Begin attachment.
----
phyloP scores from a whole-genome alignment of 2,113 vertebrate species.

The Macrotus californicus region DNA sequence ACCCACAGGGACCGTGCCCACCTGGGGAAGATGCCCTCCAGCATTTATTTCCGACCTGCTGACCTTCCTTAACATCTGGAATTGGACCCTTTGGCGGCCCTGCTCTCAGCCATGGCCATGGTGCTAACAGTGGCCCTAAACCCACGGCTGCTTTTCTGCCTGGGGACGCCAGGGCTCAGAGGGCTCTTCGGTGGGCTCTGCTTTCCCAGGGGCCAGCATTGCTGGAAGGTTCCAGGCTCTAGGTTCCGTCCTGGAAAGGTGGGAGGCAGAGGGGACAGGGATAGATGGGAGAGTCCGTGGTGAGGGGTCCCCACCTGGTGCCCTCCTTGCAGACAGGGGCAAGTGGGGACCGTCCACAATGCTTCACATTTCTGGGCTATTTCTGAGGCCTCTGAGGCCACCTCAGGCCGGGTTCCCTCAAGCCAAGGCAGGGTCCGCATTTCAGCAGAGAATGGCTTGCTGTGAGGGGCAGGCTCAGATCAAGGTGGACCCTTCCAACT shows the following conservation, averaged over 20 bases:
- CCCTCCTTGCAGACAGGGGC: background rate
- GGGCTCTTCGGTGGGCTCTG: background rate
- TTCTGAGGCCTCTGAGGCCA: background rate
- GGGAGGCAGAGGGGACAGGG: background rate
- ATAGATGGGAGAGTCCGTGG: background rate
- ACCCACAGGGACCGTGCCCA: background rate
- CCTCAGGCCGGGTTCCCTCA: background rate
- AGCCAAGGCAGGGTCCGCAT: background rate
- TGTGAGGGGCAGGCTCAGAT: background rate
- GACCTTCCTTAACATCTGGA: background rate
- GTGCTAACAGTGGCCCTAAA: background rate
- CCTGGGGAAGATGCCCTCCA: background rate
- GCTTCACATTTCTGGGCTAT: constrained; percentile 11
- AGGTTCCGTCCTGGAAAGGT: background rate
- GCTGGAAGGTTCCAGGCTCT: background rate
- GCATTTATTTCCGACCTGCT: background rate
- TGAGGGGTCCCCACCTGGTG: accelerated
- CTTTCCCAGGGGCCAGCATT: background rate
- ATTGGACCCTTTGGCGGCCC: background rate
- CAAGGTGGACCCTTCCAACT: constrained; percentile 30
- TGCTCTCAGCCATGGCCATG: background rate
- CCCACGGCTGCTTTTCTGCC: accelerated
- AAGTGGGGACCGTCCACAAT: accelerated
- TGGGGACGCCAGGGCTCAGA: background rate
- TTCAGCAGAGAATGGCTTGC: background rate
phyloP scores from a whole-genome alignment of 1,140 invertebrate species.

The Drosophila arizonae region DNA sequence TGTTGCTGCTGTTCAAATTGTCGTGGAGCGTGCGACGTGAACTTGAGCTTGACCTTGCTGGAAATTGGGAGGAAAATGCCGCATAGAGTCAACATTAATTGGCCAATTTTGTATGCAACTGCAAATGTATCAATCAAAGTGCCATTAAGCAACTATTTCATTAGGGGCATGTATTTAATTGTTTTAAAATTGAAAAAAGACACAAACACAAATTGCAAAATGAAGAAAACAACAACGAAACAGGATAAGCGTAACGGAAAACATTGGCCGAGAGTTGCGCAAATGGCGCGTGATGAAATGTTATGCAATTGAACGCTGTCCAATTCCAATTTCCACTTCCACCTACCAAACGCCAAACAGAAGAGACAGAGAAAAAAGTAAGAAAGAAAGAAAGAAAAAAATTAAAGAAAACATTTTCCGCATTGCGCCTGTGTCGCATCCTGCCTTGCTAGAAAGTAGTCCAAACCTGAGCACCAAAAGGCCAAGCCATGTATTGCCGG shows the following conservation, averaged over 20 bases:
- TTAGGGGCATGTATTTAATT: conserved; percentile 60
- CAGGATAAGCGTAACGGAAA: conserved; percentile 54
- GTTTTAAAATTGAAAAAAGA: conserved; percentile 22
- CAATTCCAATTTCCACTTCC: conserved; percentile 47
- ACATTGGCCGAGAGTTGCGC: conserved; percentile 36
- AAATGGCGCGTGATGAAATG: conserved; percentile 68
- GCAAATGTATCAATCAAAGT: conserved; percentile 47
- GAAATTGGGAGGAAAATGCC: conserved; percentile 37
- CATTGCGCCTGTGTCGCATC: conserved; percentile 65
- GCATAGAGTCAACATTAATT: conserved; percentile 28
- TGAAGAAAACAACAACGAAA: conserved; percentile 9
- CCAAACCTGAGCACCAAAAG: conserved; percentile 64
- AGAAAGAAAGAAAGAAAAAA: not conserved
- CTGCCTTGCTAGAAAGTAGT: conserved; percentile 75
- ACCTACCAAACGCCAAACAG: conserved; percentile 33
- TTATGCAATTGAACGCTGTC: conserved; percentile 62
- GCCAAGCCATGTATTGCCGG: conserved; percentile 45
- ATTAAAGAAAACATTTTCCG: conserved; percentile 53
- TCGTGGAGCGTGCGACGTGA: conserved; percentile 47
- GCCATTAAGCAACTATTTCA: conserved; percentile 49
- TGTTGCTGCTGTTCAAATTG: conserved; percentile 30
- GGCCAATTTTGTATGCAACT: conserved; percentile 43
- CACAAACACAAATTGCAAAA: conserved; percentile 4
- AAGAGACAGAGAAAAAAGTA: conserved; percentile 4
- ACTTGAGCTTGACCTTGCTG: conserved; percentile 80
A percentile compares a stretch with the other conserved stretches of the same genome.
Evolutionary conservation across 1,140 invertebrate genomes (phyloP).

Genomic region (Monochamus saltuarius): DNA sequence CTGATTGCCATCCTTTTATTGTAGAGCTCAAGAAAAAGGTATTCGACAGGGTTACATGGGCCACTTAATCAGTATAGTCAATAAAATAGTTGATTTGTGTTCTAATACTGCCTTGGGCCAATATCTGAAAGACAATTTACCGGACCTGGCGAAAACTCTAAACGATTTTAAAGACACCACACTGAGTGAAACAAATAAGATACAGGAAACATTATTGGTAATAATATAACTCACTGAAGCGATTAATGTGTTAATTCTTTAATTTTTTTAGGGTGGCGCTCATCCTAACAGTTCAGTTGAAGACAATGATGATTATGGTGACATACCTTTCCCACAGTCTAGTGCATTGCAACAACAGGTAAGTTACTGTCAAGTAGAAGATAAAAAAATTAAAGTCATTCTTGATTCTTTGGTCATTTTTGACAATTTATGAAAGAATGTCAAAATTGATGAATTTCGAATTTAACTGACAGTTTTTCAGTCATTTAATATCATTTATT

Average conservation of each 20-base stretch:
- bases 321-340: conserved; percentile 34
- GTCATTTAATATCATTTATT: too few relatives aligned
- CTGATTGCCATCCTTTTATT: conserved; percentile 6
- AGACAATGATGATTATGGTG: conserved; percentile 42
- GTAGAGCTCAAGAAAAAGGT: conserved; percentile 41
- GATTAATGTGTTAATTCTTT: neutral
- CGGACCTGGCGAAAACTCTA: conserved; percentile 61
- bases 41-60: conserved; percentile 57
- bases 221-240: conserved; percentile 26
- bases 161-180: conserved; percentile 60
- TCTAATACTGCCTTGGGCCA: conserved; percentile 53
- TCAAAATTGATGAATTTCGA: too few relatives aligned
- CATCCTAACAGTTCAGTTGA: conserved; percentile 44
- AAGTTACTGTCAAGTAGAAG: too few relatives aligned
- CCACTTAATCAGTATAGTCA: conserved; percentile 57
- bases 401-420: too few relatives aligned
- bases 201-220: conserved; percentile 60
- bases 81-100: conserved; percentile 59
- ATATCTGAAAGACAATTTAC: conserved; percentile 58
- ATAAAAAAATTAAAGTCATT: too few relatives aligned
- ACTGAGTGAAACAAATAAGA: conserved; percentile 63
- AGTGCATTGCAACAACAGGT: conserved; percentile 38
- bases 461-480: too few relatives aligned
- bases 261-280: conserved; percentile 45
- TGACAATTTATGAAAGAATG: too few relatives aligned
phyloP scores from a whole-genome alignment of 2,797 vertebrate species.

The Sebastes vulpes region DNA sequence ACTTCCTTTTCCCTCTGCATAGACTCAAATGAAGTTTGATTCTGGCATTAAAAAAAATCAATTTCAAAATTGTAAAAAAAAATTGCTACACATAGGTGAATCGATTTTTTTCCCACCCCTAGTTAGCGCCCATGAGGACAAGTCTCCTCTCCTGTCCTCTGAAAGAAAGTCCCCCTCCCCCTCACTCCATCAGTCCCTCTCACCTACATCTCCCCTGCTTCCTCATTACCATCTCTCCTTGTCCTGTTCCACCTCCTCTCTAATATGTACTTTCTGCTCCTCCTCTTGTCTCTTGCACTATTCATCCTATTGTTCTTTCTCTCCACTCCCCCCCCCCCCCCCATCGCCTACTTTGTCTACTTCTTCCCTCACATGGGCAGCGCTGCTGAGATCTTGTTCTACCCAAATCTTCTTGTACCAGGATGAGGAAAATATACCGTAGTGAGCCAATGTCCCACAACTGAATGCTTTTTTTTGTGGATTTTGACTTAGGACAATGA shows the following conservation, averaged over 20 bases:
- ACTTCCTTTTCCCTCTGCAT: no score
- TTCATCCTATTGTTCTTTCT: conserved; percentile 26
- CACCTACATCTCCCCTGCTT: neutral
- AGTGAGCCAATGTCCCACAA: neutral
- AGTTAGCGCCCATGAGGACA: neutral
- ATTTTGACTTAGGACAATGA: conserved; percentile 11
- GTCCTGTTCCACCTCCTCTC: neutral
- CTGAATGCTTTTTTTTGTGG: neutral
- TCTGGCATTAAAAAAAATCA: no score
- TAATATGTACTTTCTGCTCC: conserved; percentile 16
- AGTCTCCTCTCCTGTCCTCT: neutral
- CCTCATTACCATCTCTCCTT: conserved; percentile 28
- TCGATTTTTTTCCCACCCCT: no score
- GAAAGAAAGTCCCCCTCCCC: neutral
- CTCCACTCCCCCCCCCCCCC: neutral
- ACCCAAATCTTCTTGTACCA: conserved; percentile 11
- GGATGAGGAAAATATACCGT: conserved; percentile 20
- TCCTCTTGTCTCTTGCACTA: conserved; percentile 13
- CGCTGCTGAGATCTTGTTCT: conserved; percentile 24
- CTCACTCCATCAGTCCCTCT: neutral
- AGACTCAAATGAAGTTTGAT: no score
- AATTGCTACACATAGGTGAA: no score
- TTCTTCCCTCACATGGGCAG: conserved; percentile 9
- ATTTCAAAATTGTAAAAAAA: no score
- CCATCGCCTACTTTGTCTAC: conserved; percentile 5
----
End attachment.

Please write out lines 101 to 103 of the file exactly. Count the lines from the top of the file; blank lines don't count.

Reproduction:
- ACCCAAATCTTCTTGTACCA: conserved; percentile 11
- GGATGAGGAAAATATACCGT: conserved; percentile 20
- TCCTCTTGTCTCTTGCACTA: conserved; percentile 13